Vicci Ho is a writer, film programmer and producer. She has written for Variety and worked for film festivals across the globe, including Toronto International Film Festival, Zurich Film Festival and directed the Hong Kong Lesbian & Gay Film Festival.  She is the President of Janitor Interactive: a production company specializing in games.

This is her personal page.

Documentation - week 3

This week was speakers and theremin! Unfortunately, a lot of the sound isn't great on the video, but you get the idea. This is the tone output lab. I managed to set up the circuit okay, and managed to get the photo-sensors to play a tune. I was confused about why one photo-sensor was printing lower numbers when I pressed down on it, and one increased the value, but now I mostly understand why...

I shot a video of the sound coming out of the circuit...

photosensors as theramin from Vicci Ho on Vimeo.

I managed to play the tune set by the program (and one day I'll play a TV theme song off it...and I tried to play notes with this setup, but I am not sure what I did wrong or if the photo sensors is not the best variable resistor to use, but it mostly sounded like noise.

the three notes setup

Next up, servo motor.

I used a photo-sensor as the variable resistor, but I was hoping to use a FSR. Will try and do the next lab with another kind of flex sensor.

I did manage to get it to turn, though question I have is why we map the values (which I assume is the angle of the servo motor turn) to 179, rather than a higher value? I saw some great projects that are done with servo motors (i love the drum one) and would love to investigate further. I could be wrong but it seems that servo motor is not really about power (like a DC motor is) but more about control?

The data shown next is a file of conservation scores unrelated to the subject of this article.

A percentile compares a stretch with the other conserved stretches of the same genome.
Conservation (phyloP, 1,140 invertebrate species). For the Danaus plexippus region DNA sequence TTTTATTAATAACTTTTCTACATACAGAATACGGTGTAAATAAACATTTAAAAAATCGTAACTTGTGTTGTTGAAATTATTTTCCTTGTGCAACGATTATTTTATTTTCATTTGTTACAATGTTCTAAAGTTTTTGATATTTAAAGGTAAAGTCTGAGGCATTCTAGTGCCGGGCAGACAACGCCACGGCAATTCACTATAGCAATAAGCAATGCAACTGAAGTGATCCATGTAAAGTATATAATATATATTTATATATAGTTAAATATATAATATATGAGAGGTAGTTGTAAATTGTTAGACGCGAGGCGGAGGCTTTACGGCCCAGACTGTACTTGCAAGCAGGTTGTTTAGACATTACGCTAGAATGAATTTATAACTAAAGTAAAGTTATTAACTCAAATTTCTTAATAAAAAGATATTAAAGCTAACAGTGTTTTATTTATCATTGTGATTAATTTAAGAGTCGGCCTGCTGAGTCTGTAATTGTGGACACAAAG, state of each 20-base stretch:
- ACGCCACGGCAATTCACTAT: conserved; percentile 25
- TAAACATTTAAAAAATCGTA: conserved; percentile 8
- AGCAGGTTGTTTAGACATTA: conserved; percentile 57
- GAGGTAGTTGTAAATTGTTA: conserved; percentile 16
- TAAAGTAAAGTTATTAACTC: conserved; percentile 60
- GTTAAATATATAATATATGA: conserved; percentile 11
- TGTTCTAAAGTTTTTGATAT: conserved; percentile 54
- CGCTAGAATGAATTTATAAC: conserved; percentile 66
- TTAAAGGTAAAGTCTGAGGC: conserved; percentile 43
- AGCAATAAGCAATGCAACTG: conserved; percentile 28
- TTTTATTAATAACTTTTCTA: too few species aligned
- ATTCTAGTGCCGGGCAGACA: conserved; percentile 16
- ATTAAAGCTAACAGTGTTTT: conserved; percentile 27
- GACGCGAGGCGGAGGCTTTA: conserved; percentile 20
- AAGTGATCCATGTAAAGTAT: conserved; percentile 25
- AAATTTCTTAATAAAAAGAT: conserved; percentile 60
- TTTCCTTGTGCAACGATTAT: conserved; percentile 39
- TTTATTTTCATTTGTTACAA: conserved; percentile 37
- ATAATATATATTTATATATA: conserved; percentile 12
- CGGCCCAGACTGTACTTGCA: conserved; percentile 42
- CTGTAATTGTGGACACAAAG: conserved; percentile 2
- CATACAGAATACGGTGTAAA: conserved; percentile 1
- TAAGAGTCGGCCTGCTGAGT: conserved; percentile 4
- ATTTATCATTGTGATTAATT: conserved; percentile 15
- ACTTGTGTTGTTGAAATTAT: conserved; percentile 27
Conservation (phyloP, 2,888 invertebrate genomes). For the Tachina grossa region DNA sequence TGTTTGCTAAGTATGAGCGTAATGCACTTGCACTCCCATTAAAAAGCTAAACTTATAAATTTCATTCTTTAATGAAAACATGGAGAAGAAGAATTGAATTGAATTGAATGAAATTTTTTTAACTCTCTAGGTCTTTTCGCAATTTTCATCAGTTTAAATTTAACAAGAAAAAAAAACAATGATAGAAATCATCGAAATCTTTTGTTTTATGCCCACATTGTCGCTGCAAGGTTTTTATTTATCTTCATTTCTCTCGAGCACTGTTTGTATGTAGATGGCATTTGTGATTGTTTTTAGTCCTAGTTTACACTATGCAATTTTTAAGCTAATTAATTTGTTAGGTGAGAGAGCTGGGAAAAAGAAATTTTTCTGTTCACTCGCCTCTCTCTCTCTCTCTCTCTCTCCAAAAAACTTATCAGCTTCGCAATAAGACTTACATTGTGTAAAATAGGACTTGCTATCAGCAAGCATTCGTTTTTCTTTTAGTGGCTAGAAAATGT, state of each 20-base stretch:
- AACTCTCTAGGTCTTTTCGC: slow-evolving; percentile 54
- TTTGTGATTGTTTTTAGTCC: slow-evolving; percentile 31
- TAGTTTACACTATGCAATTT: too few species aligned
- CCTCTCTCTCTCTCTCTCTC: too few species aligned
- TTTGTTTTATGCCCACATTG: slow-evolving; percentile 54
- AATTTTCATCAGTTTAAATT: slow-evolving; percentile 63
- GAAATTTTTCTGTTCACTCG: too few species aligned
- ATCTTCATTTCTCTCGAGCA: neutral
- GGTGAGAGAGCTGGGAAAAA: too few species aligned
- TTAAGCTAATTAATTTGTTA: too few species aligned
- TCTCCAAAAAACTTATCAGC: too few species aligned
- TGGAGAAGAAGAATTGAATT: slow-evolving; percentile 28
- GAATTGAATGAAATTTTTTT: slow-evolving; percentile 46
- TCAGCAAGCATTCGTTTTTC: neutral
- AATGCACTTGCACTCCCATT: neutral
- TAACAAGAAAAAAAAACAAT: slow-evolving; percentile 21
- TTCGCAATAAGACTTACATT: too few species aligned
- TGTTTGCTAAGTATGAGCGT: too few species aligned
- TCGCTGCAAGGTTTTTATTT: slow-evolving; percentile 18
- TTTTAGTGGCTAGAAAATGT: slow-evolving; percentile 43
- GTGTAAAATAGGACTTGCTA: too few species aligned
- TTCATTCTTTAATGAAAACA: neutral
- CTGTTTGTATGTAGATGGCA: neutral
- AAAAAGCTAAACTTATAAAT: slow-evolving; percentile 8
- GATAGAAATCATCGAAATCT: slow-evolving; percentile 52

Here's the video of the servo motor success:

servo motor from Vicci Ho on Vimeo.

David and I worked on the final lab together with the transistor, DC power and the DC motor. I can't say I fully understand the function of a transistor, but I feel like I get it a little more than I did than when we used it a couple of weeks ago.

We built this circuit:

final circuit with DC adaptor and motor.

and got it to work. This is a video of us printing the values the potentiometer is controlling, and instead of a gradual change in power, it functioned as an on/off switch. The motor turns on about the halfway mark of the range we had calculated (which was around 340).

potentiometer / transistor from Vicci Ho on Vimeo.

That's all for this week!

Typography

Design meets disability